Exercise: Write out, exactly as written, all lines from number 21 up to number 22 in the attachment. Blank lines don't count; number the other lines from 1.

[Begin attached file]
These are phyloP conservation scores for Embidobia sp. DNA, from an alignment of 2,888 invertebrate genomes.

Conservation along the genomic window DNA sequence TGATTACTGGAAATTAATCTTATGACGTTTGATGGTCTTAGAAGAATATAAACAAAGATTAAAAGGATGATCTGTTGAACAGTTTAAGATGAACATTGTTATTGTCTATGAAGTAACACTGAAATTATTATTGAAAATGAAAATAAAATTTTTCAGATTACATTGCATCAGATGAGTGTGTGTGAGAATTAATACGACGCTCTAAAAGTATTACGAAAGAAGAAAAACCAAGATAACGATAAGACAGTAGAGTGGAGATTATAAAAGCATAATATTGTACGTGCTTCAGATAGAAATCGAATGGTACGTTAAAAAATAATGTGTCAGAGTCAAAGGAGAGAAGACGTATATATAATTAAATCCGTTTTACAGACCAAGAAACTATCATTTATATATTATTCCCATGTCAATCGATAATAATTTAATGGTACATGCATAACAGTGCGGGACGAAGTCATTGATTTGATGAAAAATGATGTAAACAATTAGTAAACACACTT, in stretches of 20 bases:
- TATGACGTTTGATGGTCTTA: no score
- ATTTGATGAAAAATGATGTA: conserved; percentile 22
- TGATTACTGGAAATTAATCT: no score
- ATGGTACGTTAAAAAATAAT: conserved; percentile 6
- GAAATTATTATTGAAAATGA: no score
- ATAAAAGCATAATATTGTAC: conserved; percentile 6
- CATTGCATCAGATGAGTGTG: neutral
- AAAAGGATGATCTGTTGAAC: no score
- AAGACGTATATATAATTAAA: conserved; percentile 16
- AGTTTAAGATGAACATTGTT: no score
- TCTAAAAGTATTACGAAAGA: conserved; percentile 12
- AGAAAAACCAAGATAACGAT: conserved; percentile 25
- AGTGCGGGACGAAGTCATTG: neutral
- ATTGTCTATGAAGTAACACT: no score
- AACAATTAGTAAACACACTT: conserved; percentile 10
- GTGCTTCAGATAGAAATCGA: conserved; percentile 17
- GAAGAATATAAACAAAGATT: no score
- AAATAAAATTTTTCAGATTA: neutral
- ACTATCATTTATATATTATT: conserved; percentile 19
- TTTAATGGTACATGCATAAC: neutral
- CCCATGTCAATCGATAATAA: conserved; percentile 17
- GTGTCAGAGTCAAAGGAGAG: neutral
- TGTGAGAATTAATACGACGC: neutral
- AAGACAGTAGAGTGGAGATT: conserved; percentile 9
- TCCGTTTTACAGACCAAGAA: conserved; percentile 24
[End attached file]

- ACTATCATTTATATATTATT: conserved; percentile 19
- TTTAATGGTACATGCATAAC: neutral